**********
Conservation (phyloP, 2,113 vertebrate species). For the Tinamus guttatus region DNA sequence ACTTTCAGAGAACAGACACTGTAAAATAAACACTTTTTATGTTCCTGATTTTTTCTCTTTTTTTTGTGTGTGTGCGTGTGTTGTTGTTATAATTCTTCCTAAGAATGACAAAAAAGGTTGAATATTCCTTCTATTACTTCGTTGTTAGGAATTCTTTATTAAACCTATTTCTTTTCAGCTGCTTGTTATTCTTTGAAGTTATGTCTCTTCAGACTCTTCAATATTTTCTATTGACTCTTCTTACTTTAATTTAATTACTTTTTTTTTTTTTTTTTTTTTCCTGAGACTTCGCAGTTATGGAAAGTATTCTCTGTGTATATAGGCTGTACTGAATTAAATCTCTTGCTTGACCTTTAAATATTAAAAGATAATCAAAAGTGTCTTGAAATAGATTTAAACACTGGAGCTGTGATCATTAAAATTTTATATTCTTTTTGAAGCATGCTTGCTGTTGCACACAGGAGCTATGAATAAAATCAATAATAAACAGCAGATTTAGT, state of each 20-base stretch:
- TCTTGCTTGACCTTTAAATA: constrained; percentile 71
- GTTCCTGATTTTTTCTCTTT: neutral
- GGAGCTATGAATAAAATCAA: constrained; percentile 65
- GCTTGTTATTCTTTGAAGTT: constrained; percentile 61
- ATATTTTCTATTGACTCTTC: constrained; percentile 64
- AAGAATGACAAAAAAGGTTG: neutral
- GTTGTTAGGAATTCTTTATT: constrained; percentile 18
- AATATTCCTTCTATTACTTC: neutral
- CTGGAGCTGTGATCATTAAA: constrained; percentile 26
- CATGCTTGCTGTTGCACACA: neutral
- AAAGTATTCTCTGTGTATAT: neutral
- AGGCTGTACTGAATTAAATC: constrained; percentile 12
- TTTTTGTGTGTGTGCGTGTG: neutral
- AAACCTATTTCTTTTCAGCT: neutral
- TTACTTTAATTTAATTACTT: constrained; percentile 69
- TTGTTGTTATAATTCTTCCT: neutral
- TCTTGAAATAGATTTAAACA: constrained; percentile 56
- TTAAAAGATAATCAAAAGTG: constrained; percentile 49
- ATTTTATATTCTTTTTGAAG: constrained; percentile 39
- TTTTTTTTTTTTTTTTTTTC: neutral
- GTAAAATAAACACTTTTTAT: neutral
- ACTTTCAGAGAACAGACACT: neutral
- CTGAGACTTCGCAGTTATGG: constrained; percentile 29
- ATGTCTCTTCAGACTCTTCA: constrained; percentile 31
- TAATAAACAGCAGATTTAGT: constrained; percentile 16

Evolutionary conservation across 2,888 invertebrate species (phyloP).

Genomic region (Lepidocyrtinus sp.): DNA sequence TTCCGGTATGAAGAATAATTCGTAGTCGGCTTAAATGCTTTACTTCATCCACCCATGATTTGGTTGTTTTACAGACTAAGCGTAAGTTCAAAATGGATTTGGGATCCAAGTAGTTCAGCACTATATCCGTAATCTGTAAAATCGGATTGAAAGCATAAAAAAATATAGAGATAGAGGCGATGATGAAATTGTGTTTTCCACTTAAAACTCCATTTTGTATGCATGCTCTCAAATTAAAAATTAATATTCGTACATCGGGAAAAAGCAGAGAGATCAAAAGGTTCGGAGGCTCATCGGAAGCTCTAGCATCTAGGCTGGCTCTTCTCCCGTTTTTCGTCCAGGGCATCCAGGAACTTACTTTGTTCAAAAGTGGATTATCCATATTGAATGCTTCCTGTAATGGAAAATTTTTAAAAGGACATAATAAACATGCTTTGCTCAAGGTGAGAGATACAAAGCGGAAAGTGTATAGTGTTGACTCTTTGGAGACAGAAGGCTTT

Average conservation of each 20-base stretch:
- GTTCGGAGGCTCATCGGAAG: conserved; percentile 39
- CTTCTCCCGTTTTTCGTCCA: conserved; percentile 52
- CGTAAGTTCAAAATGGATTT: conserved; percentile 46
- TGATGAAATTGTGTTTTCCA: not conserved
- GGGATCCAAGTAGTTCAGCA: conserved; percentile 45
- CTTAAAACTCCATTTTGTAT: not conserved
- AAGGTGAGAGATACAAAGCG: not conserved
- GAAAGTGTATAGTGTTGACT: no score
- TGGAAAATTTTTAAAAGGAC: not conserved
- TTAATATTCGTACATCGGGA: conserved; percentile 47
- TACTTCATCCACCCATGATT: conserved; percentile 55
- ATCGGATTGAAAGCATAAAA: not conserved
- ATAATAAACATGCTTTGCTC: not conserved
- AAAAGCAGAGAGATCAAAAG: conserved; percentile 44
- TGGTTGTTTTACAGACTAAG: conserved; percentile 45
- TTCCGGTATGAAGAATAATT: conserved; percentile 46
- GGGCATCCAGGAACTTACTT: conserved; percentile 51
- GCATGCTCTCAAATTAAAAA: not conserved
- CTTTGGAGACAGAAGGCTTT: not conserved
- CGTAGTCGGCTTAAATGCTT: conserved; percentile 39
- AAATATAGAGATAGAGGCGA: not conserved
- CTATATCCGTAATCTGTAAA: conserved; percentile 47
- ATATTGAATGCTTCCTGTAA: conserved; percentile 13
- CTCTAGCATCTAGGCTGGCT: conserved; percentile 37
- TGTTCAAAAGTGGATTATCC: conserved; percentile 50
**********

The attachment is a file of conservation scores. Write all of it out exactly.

Conservation (phyloP, 2,113 vertebrate species). For the Tinamus guttatus region DNA sequence ACTTTCAGAGAACAGACACTGTAAAATAAACACTTTTTATGTTCCTGATTTTTTCTCTTTTTTTTGTGTGTGTGCGTGTGTTGTTGTTATAATTCTTCCTAAGAATGACAAAAAAGGTTGAATATTCCTTCTATTACTTCGTTGTTAGGAATTCTTTATTAAACCTATTTCTTTTCAGCTGCTTGTTATTCTTTGAAGTTATGTCTCTTCAGACTCTTCAATATTTTCTATTGACTCTTCTTACTTTAATTTAATTACTTTTTTTTTTTTTTTTTTTTTCCTGAGACTTCGCAGTTATGGAAAGTATTCTCTGTGTATATAGGCTGTACTGAATTAAATCTCTTGCTTGACCTTTAAATATTAAAAGATAATCAAAAGTGTCTTGAAATAGATTTAAACACTGGAGCTGTGATCATTAAAATTTTATATTCTTTTTGAAGCATGCTTGCTGTTGCACACAGGAGCTATGAATAAAATCAATAATAAACAGCAGATTTAGT, state of each 20-base stretch:
- TCTTGCTTGACCTTTAAATA: constrained; percentile 71
- GTTCCTGATTTTTTCTCTTT: neutral
- GGAGCTATGAATAAAATCAA: constrained; percentile 65
- GCTTGTTATTCTTTGAAGTT: constrained; percentile 61
- ATATTTTCTATTGACTCTTC: constrained; percentile 64
- AAGAATGACAAAAAAGGTTG: neutral
- GTTGTTAGGAATTCTTTATT: constrained; percentile 18
- AATATTCCTTCTATTACTTC: neutral
- CTGGAGCTGTGATCATTAAA: constrained; percentile 26
- CATGCTTGCTGTTGCACACA: neutral
- AAAGTATTCTCTGTGTATAT: neutral
- AGGCTGTACTGAATTAAATC: constrained; percentile 12
- TTTTTGTGTGTGTGCGTGTG: neutral
- AAACCTATTTCTTTTCAGCT: neutral
- TTACTTTAATTTAATTACTT: constrained; percentile 69
- TTGTTGTTATAATTCTTCCT: neutral
- TCTTGAAATAGATTTAAACA: constrained; percentile 56
- TTAAAAGATAATCAAAAGTG: constrained; percentile 49
- ATTTTATATTCTTTTTGAAG: constrained; percentile 39
- TTTTTTTTTTTTTTTTTTTC: neutral
- GTAAAATAAACACTTTTTAT: neutral
- ACTTTCAGAGAACAGACACT: neutral
- CTGAGACTTCGCAGTTATGG: constrained; percentile 29
- ATGTCTCTTCAGACTCTTCA: constrained; percentile 31
- TAATAAACAGCAGATTTAGT: constrained; percentile 16

Evolutionary conservation across 2,888 invertebrate species (phyloP).

Genomic region (Lepidocyrtinus sp.): DNA sequence TTCCGGTATGAAGAATAATTCGTAGTCGGCTTAAATGCTTTACTTCATCCACCCATGATTTGGTTGTTTTACAGACTAAGCGTAAGTTCAAAATGGATTTGGGATCCAAGTAGTTCAGCACTATATCCGTAATCTGTAAAATCGGATTGAAAGCATAAAAAAATATAGAGATAGAGGCGATGATGAAATTGTGTTTTCCACTTAAAACTCCATTTTGTATGCATGCTCTCAAATTAAAAATTAATATTCGTACATCGGGAAAAAGCAGAGAGATCAAAAGGTTCGGAGGCTCATCGGAAGCTCTAGCATCTAGGCTGGCTCTTCTCCCGTTTTTCGTCCAGGGCATCCAGGAACTTACTTTGTTCAAAAGTGGATTATCCATATTGAATGCTTCCTGTAATGGAAAATTTTTAAAAGGACATAATAAACATGCTTTGCTCAAGGTGAGAGATACAAAGCGGAAAGTGTATAGTGTTGACTCTTTGGAGACAGAAGGCTTT

Average conservation of each 20-base stretch:
- GTTCGGAGGCTCATCGGAAG: conserved; percentile 39
- CTTCTCCCGTTTTTCGTCCA: conserved; percentile 52
- CGTAAGTTCAAAATGGATTT: conserved; percentile 46
- TGATGAAATTGTGTTTTCCA: not conserved
- GGGATCCAAGTAGTTCAGCA: conserved; percentile 45
- CTTAAAACTCCATTTTGTAT: not conserved
- AAGGTGAGAGATACAAAGCG: not conserved
- GAAAGTGTATAGTGTTGACT: no score
- TGGAAAATTTTTAAAAGGAC: not conserved
- TTAATATTCGTACATCGGGA: conserved; percentile 47
- TACTTCATCCACCCATGATT: conserved; percentile 55
- ATCGGATTGAAAGCATAAAA: not conserved
- ATAATAAACATGCTTTGCTC: not conserved
- AAAAGCAGAGAGATCAAAAG: conserved; percentile 44
- TGGTTGTTTTACAGACTAAG: conserved; percentile 45
- TTCCGGTATGAAGAATAATT: conserved; percentile 46
- GGGCATCCAGGAACTTACTT: conserved; percentile 51
- GCATGCTCTCAAATTAAAAA: not conserved
- CTTTGGAGACAGAAGGCTTT: not conserved
- CGTAGTCGGCTTAAATGCTT: conserved; percentile 39
- AAATATAGAGATAGAGGCGA: not conserved
- CTATATCCGTAATCTGTAAA: conserved; percentile 47
- ATATTGAATGCTTCCTGTAA: conserved; percentile 13
- CTCTAGCATCTAGGCTGGCT: conserved; percentile 37
- TGTTCAAAAGTGGATTATCC: conserved; percentile 50